Make the Most of Organizational Collaborations

Are you still dating your high school boyfriend?

Kudos to you if you are. Or, if you married the guy, I’m envious!

But if you’re like me, you’re in touch with only a few high school friends. As we take on new roles in our personal lives – as an aunt, business owner, member of a faith community – we expect that the types of people we spend time with will evolve with our changing needs for friendship, entertainment and support.

As leaders in #socialchange we don’t always give thought to when our organizational relationships are serving us well. Since time and resources are finite and valuable, that’s a problem.

I have noted that the most successful #socialentrepreneurs among my clients are always assessing their collaborations. They keep track of when the priorities of longtime partners may be diverging. They look for influential organizations whose interests are adjacent to theirs, and who could be cultivated to become important allies.

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The Alchemy of Regular Measurement

I bet you have a friend who owns an Apple watch, or a Garmin.

Who keeps track of how many steps he’s taken before breakfast. Or how many vertical [feet? meters?] she’s skied in her morning on the slopes.

Like me, did you think . . . what’s up with that? Is it making him healthier? Is she becoming a better skier? Is it worth the time (and money)?

Reading leadership coach Marshall Goldsmith’s book The Earned Life my first reaction was similar. 

Goldsmith convened his international clientele in weekly eight-person Zoom meetings during the first months of the COVID pandemic. At these meetings, each participant reported their self-identified score on six life-management questions that Goldsmith devised based on his highly successful CEO coaching practice.

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Improve Post-Training Surveys to Learn About Impact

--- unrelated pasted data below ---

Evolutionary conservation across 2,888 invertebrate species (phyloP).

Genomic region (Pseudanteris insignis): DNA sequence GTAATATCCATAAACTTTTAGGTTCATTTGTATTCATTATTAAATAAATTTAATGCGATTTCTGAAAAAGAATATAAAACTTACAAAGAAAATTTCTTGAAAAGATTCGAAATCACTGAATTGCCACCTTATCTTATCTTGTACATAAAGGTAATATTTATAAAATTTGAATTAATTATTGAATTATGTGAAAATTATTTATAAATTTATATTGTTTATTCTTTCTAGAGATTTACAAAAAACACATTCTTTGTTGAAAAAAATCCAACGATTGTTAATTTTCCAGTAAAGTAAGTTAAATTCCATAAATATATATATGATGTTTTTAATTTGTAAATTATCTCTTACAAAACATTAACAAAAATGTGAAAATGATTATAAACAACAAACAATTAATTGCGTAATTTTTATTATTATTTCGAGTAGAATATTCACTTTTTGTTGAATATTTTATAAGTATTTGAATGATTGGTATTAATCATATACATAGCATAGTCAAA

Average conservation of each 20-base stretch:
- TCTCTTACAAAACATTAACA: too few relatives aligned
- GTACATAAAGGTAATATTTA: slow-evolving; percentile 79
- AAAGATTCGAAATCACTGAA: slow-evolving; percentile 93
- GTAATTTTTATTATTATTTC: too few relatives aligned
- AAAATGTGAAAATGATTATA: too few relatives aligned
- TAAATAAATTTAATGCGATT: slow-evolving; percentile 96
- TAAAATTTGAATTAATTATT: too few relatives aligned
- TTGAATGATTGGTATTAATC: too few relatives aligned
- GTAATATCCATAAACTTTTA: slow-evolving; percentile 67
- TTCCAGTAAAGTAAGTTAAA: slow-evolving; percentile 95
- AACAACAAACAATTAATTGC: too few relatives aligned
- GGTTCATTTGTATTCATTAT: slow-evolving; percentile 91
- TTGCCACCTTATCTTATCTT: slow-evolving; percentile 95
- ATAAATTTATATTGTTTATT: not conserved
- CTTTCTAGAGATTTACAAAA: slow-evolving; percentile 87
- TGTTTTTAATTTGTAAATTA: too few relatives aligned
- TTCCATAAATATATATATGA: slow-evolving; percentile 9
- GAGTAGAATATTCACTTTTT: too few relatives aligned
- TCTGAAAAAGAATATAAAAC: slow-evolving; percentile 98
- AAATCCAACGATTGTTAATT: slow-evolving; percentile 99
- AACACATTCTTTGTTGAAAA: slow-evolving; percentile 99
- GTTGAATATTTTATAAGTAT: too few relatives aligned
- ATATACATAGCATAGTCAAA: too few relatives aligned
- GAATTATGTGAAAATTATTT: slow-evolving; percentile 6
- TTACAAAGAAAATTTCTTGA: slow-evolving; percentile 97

“Tell Us How Much You Love Us.”

That’s how a friend – who trains professionals all over the world – describes the average post-training evaluation survey. This is because surveys often just focus on three things:

Participation: Were the group exercises engaging? Were there adequate bio and texting breaks? Was it easy to work out problems with registration?

Satisfaction: Will the written materials help trainees use what they learned next week, next year?

Quality: Was the instructor knowledgeable? How much did trainees like the cookies and coffee that were served at the break?

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New to Measurement and Learning for Social Change? Try the Five Questions

My mother left me my favorite kitchen tool: a small, serrated knife that peels, chops, and carves with ease. I reach for it first, before the dozen specialized knives in the block. 

I bet you also have a best-loved household tool. Maybe a hammer that has the perfect heft and fits your hand just right. Or a whisk that preps eggs for fluffy omelets every time.

In the measurement and learning field many of us have simple “go-to” tools that fit the bill for teams that are new to measurement or have limited capacity to take it on.

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Advocacy on the Menu at Boston Globe

In the mood for a tasty lesson on doing #advocacy right? Check out the Boston Globe’s “Food” section’s inspired campaign, #ProjectTakeout.

#Project Takeout’s goal is to spur readers’ support for local independent restaurants during this second crushing pandemic winter. My favorite part is the feature “Three Places We Supported This Week.” Each weekly segment features three or four informal restaurant reviews by Globe staff.

Why is this great advocacy?

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Community Possibilities Podcast: Advocating for Social Change